The footage is as funny as it is sad to see people so nonchalant and clueless about walking past hormone-charged 800-pound animals with antlers.
WILDLIFE ENCOUNTERS — Every year we read about a tourist in Yellowstone National Park being hurt or killed by a bison.
The park warns people to give bison plenty of distance; change course if necessary; leave them alone because while they're amazing creatures they're also unpredictable and dangerous.
The same goes with moose we see around the Inland Northwest, and even mountain goats (see previous post).
The incident in this video won't make headlines because nobody was hurt. But if the child being chased had tripped, it would be a different story.
This was really stupid, especially since adults are involved.
HUNTING — A nice, easy, fulfilling start to the hunting seasons.
Scout and I have three and a half months to go!
WILDLIFE ENCOUNTERS — The effort continues:
The bear cub with burned paws who was rescued from Idaho's Mustang Complex fire is not the only baby critter in that fix; fire crews rescued this baby bobcat, nicknamed “Chips,” from the Chips fire in California on Saturday. The tiny female kitten, about the size of a domestic kitten, had burns on all four paws and an eye infection, and is being treated at Lake Tahoe Wildlife Care, where she is expected to make a full recovery, and after being sheltered with other bobcats through the winter, will be released back into the wild. You can read more here.
WILDLIFE — A summer heat wave and poor huckleberry crop is causing trouble for bears in the region by forcing the bruins to lower elevations where they run into conflicts with people.
Heads up: A grizzly has been seen near Priest Lake. Keep a clean camp and a garbage free cabin area.
The problem has been more than apparent farther norther in Canada.
This year, 16 black bears, a wolverine, several wolves, and countless elk and deer have been killed on the highways and railways in Banff, Yoho and Kootenay national parks.
The human-caused animal death toll keeps rising — due, experts say, to a late spring and hot summer that has kept bears in the valley bottoms, and also to increased traffic speeding through the park.
BIG GAME — Antlers raw from freshly shed velvet, this whitetail buck's clock is ticking toward the rut.
The image was made last week by Montana outdoor photographer Jaime Johnson.
WILDLIFE ENCOUNTERS — A judge has dismissed most of a widow’s claims in a $10 million suit against the federal government after her husband was killed by a mountain goat at Olympic National Park two years ago, saying that even if it seems unfair, the park can’t be sued for the decisions it made, according to the Associated Press.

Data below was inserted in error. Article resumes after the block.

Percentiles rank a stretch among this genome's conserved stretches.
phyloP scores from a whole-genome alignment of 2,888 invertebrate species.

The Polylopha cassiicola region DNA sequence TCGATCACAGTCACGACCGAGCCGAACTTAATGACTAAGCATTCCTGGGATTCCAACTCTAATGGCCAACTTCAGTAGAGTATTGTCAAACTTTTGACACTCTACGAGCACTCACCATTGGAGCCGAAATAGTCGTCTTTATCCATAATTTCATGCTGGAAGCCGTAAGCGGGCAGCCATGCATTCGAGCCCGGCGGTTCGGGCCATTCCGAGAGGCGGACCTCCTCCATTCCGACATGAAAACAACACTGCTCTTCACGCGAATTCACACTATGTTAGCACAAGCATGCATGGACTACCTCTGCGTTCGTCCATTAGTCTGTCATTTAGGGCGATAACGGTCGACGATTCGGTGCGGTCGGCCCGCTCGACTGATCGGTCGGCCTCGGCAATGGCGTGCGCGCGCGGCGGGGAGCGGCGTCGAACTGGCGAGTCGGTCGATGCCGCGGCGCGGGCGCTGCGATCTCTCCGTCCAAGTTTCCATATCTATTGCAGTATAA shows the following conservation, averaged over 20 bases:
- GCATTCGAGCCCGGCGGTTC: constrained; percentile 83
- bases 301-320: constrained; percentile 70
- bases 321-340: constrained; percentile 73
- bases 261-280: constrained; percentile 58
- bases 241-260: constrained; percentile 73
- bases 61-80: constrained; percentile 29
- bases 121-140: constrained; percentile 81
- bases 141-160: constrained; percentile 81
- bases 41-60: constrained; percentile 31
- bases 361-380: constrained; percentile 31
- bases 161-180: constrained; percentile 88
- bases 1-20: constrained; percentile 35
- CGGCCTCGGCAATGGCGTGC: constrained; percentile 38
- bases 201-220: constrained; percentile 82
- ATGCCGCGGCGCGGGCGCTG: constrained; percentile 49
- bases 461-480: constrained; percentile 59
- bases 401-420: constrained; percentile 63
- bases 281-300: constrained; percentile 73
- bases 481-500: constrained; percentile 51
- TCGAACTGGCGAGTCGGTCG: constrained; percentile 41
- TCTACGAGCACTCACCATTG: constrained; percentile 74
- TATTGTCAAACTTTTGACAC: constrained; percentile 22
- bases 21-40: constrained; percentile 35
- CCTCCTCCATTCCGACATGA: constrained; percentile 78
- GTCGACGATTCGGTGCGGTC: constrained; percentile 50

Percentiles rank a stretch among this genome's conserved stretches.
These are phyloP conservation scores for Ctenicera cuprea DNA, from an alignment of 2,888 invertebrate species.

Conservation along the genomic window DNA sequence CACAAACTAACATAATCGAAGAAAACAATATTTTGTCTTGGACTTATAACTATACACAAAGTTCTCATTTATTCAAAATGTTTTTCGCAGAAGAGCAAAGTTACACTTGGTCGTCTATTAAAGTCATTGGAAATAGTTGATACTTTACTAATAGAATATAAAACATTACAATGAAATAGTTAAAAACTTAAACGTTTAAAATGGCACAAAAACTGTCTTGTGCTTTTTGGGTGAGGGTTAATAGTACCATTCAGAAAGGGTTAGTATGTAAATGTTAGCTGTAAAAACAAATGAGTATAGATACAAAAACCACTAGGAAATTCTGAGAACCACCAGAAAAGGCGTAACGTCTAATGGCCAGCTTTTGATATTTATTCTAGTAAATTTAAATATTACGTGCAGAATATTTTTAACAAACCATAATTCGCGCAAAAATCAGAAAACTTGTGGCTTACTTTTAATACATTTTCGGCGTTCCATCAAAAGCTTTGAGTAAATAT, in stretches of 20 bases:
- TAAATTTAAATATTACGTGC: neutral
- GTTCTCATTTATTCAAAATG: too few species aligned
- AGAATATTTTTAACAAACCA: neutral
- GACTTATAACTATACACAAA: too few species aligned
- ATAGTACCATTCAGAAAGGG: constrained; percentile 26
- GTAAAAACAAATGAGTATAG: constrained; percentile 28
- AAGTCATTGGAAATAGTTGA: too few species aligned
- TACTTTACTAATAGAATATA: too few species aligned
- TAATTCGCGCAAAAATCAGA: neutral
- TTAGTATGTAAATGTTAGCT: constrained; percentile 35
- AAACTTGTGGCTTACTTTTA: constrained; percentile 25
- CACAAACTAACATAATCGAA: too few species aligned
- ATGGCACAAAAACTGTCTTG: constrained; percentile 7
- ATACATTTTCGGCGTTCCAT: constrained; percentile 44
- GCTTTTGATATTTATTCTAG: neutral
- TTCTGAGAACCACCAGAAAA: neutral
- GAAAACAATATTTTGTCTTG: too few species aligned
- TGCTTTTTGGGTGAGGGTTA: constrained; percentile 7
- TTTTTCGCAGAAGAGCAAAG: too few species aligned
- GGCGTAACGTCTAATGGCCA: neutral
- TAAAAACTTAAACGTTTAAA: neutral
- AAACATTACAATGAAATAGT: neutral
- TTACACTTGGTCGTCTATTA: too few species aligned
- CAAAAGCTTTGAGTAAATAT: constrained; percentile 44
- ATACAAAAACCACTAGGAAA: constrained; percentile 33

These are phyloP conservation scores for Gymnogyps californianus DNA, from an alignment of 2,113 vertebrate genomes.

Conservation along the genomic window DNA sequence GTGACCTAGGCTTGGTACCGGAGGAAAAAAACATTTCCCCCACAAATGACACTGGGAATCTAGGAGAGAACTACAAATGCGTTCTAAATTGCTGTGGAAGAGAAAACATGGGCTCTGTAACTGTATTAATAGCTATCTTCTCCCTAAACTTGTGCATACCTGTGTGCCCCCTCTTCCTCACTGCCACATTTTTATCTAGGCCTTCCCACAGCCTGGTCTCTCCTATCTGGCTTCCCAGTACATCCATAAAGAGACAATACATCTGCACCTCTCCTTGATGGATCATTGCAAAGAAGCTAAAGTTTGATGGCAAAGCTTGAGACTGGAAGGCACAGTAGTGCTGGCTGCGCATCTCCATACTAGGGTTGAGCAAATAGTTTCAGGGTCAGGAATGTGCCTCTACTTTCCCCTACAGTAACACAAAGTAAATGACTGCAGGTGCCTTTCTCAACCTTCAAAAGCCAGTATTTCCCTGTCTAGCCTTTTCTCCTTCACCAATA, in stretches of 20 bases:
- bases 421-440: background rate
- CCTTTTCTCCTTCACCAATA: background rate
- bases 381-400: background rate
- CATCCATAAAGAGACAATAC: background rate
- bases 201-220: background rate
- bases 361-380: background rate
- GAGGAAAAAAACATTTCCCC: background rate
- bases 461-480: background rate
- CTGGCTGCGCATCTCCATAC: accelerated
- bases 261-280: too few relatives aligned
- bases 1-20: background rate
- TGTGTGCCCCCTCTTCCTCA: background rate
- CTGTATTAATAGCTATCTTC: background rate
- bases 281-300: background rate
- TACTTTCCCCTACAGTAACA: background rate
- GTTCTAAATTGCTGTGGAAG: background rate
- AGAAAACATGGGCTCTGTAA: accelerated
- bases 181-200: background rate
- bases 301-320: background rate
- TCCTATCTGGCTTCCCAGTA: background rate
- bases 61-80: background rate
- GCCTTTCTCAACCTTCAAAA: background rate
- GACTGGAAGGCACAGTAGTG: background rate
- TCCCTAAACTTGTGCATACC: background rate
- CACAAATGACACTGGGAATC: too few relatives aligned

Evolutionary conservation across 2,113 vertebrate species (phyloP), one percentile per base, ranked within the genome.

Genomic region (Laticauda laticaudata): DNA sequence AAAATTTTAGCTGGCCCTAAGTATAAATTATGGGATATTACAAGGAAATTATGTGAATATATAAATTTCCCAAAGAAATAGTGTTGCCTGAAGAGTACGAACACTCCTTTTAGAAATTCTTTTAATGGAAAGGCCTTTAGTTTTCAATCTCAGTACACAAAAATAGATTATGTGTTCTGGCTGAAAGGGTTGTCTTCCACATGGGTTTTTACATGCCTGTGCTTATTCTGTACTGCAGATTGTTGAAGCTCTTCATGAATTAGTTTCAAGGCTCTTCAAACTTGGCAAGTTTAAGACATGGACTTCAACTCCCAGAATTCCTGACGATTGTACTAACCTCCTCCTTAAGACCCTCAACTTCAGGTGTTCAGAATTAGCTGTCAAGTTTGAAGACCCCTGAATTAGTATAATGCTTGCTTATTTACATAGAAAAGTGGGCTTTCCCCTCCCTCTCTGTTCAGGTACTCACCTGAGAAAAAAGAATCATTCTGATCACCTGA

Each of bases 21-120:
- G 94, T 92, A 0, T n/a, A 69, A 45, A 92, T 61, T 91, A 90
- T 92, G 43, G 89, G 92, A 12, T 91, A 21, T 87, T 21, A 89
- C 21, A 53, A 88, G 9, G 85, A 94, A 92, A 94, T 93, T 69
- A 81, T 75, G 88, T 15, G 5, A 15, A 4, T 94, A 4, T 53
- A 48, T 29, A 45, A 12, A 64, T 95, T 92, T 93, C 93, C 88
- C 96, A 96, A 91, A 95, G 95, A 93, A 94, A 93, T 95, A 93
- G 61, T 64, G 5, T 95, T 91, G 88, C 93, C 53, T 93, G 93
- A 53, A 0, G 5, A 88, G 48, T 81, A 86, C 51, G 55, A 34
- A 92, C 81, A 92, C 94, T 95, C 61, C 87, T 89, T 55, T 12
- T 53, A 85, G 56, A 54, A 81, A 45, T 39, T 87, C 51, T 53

Robert Boardman, a 63-year-old registered nurse, was trying to protect his wife and friend when the 370-pound billy goat gored him, severing arteries in his thigh, on a trail near Hurricane Ridge in October 2010. The goat is believed to have been one that harassed park visitors for years.
- The incident spurred park officials and hiking groups to work harder at educating hikers on ways to visit the high country without teaching mountain goats bad habits that can lead to aggressive behavior.
His wife, Susan Chadd, sued, accusing the government of negligence in its management of the goat, known as “Klahanne Billy” for the name of a nearby ridge. She also alleged that the park botched the rescue effort – the one claim that was not dismissed in U.S. District Judge Robert Bryan’s ruling in Tacoma this week.
Bryan said even though the park could have acted more quickly to kill or relocate the goat, its actions are immune from lawsuits under the Federal Tort Claims Act because they involved an exercise of discretion related to public policy.
The one remaining claim is that the park staff failed to act quickly once the attack was reported, AP reported.
HIKING — Reports of aggressive mountain goats have forced rangers once again to close some trails in Olympic National Park, where a hiker was gored and killed by a goat two years ago.
Hikers can play a role in preventing these otherwise docile creatures from becoming dangerous in their high-country habitat. Here are guidelines posted by the Washington Trails Association:
- Hikers should urinate at least 50 feet off the trail, preferably on rocks. The animals' attraction to the salt in human urine can bring goats closer to trails (and the hikers on them) than is good for either species.
- Try to stay 50 yards (or about 150 feet) away from mountain goats at all times. For photographers, this means using a telephoto lens to snap your shots. Never try to approach or pet kid (young) mountain goats. No matter how cute they are, mountain goats are still wild animals. It's up to hikers to give the goats a wide berth, even if they are standing close to, or even in, the trail. If the trail doesn't permit you to go around, consider turning back early.
“If the goat wants the trail, give the goat the trail,” Nancy Jones, a Visitor Services Specialist with the Cle Elum Ranger District, told WTA last year. “Back off. Give the goat the right-of-way. Go the other way.”